LONDON/WASHINGTON: The rise of mobile marketing and the need for a more nuanced approach to measurement were among the subjects that featured on The Warc Blog in the last week.

In one post, Bob Deutsch, the president of Brain Sells, the consultancy, argued that the mobile phone displays a unique promise when it comes to meeting the changing needs of consumers.

More specifically, he suggested that the increasing complexity of the media landscape means it can be difficult for people to feel "situated", something this emerging platform can help redress.

"Mobile devices are always with us. They are handy (literally) or in our pocket, and become part of our body (and image)," Deutsch said.

"This makes them different. It makes them intimate, which makes them a unique tool to help people establish a firmer footing."

The growing popularity of the iPhone, in particular, has led to the heightened uptake of the mobile web, but marketers will have to adopt new tactics if they are to get the most out of this medium.

As part of this process, agencies will be required to adapt their communications models, based on an understanding of individual customers.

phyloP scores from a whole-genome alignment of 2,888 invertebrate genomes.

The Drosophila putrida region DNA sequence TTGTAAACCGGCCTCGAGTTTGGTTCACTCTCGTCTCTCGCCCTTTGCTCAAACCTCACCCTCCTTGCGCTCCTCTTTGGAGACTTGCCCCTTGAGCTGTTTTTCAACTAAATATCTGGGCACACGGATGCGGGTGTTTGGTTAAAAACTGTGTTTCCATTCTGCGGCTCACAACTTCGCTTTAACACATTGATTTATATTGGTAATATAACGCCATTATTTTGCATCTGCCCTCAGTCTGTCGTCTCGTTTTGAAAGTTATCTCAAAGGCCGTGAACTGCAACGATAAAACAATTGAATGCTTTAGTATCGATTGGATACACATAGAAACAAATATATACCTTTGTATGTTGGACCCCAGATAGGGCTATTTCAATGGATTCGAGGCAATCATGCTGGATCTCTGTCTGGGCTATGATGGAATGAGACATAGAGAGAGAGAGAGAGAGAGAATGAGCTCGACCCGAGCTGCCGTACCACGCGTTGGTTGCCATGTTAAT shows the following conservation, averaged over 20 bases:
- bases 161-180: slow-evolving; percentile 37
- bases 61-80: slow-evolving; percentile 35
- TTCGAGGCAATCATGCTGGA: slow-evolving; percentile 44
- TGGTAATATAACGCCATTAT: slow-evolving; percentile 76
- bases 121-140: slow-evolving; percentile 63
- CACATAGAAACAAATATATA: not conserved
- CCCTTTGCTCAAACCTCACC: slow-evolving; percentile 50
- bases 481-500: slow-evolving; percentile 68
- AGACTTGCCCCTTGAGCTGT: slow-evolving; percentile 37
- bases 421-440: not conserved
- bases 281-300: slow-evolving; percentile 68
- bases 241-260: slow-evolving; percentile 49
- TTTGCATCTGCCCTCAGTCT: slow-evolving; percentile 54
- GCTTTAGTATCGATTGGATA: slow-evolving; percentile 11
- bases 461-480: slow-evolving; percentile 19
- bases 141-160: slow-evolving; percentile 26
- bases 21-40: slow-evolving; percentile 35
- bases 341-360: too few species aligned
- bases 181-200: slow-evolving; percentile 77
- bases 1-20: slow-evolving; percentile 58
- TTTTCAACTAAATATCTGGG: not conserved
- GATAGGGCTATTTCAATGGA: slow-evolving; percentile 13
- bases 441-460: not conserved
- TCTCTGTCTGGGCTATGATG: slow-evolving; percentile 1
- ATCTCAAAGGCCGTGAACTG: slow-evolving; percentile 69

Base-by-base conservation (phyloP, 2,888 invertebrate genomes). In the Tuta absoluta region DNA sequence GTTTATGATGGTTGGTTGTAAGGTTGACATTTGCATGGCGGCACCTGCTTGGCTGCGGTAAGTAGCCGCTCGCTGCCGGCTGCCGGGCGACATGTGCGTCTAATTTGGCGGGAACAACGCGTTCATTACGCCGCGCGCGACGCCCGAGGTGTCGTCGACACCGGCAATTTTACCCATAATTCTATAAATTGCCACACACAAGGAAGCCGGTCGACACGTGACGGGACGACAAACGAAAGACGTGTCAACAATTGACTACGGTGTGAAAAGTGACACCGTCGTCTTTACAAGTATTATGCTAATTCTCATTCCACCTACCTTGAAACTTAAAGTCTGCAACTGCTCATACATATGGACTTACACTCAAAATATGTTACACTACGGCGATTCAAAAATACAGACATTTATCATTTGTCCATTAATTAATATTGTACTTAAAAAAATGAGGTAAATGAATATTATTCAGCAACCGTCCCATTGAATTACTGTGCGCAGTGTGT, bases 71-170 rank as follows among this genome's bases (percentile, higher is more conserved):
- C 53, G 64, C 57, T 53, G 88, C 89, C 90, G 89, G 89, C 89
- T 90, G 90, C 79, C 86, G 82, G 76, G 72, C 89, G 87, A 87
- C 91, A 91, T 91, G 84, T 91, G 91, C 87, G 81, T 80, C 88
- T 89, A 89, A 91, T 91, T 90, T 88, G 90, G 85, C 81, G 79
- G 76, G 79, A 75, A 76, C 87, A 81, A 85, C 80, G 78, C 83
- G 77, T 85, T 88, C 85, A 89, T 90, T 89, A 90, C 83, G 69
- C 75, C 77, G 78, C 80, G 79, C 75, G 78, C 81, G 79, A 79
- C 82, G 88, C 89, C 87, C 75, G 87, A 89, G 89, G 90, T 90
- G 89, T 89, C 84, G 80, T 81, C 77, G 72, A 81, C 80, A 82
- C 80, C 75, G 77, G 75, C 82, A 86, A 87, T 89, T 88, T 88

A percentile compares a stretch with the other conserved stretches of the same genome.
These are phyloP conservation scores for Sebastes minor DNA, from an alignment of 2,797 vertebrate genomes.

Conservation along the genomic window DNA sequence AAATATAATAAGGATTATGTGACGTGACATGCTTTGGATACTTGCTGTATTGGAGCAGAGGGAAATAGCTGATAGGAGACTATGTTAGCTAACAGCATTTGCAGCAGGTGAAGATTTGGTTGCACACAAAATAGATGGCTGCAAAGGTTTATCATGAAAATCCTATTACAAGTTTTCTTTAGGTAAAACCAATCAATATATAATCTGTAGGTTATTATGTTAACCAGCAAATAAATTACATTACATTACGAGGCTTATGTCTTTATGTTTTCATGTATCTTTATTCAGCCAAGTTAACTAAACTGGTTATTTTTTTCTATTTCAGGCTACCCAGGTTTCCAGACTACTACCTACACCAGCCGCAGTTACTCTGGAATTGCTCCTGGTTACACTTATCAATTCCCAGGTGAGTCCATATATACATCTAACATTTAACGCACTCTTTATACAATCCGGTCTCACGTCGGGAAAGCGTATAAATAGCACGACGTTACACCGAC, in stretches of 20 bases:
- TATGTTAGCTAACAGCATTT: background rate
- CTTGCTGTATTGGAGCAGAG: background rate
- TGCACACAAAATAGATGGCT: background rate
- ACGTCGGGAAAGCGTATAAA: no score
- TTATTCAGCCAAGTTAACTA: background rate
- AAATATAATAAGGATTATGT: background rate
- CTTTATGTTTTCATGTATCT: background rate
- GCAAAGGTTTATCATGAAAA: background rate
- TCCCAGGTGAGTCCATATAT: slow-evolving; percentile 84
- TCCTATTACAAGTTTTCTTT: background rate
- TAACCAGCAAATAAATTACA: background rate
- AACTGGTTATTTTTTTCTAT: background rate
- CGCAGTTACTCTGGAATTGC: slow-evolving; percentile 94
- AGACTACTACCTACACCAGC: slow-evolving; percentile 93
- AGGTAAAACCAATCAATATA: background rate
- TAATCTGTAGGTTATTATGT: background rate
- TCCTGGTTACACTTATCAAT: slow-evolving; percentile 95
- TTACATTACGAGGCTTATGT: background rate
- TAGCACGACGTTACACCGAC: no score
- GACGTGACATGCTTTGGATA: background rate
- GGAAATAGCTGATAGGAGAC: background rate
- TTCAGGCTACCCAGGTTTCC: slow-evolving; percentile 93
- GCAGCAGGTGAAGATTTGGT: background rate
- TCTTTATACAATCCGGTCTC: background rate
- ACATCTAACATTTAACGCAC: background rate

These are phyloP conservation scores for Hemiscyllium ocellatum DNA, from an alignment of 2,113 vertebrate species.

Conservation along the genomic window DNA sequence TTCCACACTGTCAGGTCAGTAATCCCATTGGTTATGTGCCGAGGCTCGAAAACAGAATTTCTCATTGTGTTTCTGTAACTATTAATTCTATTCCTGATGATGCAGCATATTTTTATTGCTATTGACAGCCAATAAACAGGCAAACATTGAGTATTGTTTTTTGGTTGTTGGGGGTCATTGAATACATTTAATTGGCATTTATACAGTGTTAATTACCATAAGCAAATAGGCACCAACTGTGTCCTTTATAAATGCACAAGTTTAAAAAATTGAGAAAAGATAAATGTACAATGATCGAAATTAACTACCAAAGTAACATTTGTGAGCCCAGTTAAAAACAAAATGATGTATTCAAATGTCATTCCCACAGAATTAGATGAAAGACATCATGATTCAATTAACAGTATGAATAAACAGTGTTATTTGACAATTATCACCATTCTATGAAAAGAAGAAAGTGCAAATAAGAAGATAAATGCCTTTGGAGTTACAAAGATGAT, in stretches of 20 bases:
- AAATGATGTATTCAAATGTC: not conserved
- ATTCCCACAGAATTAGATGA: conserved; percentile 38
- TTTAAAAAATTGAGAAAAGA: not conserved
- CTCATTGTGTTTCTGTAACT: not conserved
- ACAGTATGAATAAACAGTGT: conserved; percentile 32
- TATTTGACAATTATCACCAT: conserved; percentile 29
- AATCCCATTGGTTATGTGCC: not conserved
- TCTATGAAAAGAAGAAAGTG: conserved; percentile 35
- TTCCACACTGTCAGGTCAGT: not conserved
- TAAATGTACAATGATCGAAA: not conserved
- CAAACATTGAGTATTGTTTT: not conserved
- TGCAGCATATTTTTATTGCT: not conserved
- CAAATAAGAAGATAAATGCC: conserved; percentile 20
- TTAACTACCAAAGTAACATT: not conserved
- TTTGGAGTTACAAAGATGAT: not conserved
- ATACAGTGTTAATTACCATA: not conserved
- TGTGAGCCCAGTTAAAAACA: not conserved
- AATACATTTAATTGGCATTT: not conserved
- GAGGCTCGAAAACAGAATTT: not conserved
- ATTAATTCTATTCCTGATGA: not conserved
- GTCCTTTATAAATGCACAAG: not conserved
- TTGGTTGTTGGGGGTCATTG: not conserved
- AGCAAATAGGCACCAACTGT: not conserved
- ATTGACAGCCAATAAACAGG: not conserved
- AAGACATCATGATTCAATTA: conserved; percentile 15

"They must create seamlessly integrated communications wherein video material is interwoven with other presentation forms ... all in the service of broader brand stories that fit into real peoples' real lives," Deutsch stated.

In a separate entry, Andrew Challier, the managing director of Billetts, warned that the advertising industry is often too quick to dismiss the virtues of other forms of marketing activity.

"There often appears to be an eagerness to find a point of view which will 'defend' advertising by 'bashing' other forms of marketing, as if, by dismissing them, they will 'go away'," he said.

Such a trend applies to the frequent comparison made between the budgets allocated to different forms of media, but also to the denigration of initiatives such as in-store promotions.

"The fact that they are usually referred to as 'trade' promotions merely underlines the view that these are somehow second rate activities, only worthy of entry to the marketing suite via the tradesmen's entrance," Challier said.

"The fact is, however, that they consume huge amounts of UK plc money and drive a massive amount of volume - and used properly, they help businesses achieve their commercial targets."

Rethinking this view is especially important given that there is a "ticking time bomb for FMCG profits because of what is happening on promotional ROI," Challier added.

Data sourced from Warc